With the help of NASA's Kepler long-range scanning mission, scientists have located a solar system in which two planets are orbiting around two suns, confirming that multiple-planet "circumbinary systems" exist.
Anybody who’s seen the first Star Wars movie can remember the strange thrill of seeing, through Luke Skywalker’s eyes, the twin suns of his home planet, Tatooine. With the help of NASA’s Kepler mission, astronomers have recently detected a binary star system about which two planets are enjoying relatively stable orbits. The larger planet orbits the suns every 303 days, which puts it into the desirable “habitable region” where liquid water could exist. Due to its size — its radius is more than four times that of Earth’s — scientists believe it may be a gas giant similar to Uranus. However, any moons orbiting the planet could potentially contain water.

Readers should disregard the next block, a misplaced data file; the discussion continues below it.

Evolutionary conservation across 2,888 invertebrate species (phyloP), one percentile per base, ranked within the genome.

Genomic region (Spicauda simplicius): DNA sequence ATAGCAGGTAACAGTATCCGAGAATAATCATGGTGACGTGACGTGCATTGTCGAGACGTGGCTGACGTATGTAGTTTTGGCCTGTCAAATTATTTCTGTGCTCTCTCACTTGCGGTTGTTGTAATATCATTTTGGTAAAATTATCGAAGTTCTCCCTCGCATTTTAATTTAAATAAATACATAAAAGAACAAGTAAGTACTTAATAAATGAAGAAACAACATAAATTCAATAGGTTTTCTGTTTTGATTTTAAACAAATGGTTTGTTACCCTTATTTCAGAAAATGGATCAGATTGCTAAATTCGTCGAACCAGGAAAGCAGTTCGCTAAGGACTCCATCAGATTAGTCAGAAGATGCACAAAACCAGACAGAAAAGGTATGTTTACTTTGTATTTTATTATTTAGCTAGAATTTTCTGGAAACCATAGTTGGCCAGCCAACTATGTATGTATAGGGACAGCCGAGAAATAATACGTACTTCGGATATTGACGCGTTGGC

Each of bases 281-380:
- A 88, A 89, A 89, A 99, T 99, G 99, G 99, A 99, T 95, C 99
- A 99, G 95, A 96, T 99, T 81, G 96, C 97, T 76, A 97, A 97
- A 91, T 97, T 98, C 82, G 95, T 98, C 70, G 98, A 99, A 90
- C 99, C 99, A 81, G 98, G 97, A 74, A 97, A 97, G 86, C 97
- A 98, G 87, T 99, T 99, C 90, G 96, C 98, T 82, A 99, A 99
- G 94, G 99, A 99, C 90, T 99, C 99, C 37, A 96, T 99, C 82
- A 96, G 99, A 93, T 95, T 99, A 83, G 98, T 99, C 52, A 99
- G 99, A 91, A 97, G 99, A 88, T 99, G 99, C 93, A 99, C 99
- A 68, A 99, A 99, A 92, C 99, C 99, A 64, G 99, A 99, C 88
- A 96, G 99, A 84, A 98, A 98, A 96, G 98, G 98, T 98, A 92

What’s the Big Idea?
Kepler has discovered binary stars before, including four with their own single orbiting planet, but it’s the first time a “circumbinary system” has been detected that contains two planets. This simple fact — that multiple planets can exist in such a system — highlights the team’s findings, which were published online yesterday. It’s not an exact version of Tatooine, however: Unlike Luke’s home world, where the daylight was fairly constant, these two planets move quickly in their orbits, resulting in uneven illumination.